Review Summary: Just like you like me like everybody else.
Let me gather my thoughts here, 'cos there's few to be found on A Bad Girl in Harlem
, the sophomorically sophomore modern-rock feel-good album from Danish band New Politics. All style and no substance, the album features such novelties as the saccharine "Tonight You're Perfect" and uproarious "Harlem", which both made the rounds on rock/pop radio stations the past couple years but don't actually say anything.
This album is more pop than than the band's eponymous debut, a hard rocking tribute to 90s alt rock that seemed to emulate more than acclimate. Every song has its guitars toned down and synthesized keyboards thrown in to make the album as a whole more radio friendly, with songs like lead-off "Tonight You're Perfect", "Stuck On You", and "Give Me Hope" (itself a less intense cover of "Give Me Hope" from their first album) playing to the vanilla-loving mass market. Others, notably "Die Together" and "Just Like Me" continue the band's schtick of posing as their heroes from the 90s with cheesy lyrics and hard rock outbursts, although the producers keep their sound firmly within acceptable radio standards.
But one of the most startling new influences on this young band is mid-2000s era indie pop, with "Overcome" and "Fall Into These Arms" being the most blatant offenders. Especially in the latter, you can picture the plaid-clad angel-headed hipsters texting into their cellphones while feigning interest in the group's show the second you hear the cheap synth bass kick in on the first verse. Lead single "Harlem", though brief, incorporates the same sentiment, glorifying young idiocy, doing relatively harmless drugs with your friends, and listening to loud music with all the usual tropes (see: every lyric). Much like their indie pop predecessors (sorry boys, you're too late for this scene too), their songs use hooks like one-liners to make you think they're more clever than they really are.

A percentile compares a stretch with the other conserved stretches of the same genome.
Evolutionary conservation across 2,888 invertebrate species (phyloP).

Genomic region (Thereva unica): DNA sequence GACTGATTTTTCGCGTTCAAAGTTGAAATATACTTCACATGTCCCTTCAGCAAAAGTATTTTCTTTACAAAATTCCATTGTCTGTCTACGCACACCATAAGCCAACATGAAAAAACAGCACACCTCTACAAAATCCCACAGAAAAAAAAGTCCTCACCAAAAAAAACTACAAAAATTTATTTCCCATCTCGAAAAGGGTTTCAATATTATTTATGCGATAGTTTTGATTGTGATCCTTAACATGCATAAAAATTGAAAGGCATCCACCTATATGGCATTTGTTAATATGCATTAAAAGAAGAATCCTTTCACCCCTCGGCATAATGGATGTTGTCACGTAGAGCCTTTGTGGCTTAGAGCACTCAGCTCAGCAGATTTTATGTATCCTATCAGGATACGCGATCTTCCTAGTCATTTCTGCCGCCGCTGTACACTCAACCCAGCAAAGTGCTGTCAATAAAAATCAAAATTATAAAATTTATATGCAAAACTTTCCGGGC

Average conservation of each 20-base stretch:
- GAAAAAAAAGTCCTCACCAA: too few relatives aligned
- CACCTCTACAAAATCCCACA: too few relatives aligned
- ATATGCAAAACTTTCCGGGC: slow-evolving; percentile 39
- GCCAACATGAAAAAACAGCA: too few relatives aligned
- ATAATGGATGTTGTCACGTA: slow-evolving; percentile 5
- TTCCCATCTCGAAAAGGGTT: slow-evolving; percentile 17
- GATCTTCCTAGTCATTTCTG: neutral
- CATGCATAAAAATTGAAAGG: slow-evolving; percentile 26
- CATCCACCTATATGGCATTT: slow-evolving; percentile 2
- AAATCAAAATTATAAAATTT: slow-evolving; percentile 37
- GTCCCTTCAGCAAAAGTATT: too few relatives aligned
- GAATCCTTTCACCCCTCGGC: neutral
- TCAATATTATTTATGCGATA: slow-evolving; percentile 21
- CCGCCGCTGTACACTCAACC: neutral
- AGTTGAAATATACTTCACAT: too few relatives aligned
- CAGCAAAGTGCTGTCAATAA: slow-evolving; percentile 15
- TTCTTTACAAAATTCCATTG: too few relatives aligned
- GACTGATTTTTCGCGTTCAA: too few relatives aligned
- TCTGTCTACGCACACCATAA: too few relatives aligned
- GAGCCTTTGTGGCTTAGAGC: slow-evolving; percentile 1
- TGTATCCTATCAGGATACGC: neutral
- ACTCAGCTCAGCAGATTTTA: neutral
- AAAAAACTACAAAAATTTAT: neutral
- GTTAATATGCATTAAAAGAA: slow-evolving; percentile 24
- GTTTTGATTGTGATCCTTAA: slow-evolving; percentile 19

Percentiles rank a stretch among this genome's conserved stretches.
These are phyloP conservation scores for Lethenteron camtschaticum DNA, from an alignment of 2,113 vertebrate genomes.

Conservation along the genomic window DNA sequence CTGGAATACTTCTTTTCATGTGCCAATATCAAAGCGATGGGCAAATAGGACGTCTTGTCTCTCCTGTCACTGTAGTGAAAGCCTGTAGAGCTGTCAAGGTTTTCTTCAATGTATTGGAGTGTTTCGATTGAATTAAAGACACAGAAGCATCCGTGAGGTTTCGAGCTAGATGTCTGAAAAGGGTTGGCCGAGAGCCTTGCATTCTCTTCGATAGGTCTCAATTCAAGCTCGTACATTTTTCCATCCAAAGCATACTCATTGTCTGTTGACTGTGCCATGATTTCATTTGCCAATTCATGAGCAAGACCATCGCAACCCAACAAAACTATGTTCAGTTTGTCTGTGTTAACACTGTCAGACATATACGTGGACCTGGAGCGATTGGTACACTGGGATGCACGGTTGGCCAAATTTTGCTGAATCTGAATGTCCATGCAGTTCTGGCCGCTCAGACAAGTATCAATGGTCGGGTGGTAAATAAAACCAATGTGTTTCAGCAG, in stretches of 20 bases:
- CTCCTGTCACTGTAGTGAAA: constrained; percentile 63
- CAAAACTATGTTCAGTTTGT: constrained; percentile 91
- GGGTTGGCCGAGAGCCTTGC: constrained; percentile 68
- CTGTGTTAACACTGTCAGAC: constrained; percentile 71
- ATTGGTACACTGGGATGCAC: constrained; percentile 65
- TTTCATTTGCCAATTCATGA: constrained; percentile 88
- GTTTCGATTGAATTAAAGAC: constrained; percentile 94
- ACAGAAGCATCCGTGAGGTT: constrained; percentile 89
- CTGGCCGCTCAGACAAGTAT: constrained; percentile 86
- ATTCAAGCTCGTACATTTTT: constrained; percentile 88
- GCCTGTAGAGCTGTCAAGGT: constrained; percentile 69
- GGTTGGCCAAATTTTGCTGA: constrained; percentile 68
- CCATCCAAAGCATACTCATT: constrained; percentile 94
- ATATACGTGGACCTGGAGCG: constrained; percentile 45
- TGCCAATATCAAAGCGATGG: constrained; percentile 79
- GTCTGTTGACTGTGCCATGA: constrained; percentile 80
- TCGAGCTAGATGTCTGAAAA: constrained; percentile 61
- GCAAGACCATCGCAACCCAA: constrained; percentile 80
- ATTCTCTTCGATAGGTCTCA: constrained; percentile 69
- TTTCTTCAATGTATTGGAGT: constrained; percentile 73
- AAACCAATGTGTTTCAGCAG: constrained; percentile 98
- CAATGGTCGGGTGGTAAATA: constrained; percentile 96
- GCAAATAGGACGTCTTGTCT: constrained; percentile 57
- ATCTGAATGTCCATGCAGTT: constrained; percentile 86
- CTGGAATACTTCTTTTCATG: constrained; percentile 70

But somehow I can't help but feel that the guys in New Politics know what they're doing. This album continues the band's embodiment of the post-modern ethos: definition through association, the segregation of signifier from signified, and, above all, the sovereignty of subjectivity. And herein lies the rub, for the songs themselves—unoriginality unconsidered and pop trash put aside—aren't that bad. They're put together such that they're pleasant enough to listen to, and only when you ignore your history and preconceptions does the music "click" into place. In this sense, A Bad Girl in Harlem
can be seen as an unintended(") satire, an exercise in cultural introspection. And depending how far out on that limb you go, it makes these tunes sound that much sweeter.
Hey, a guy can hope.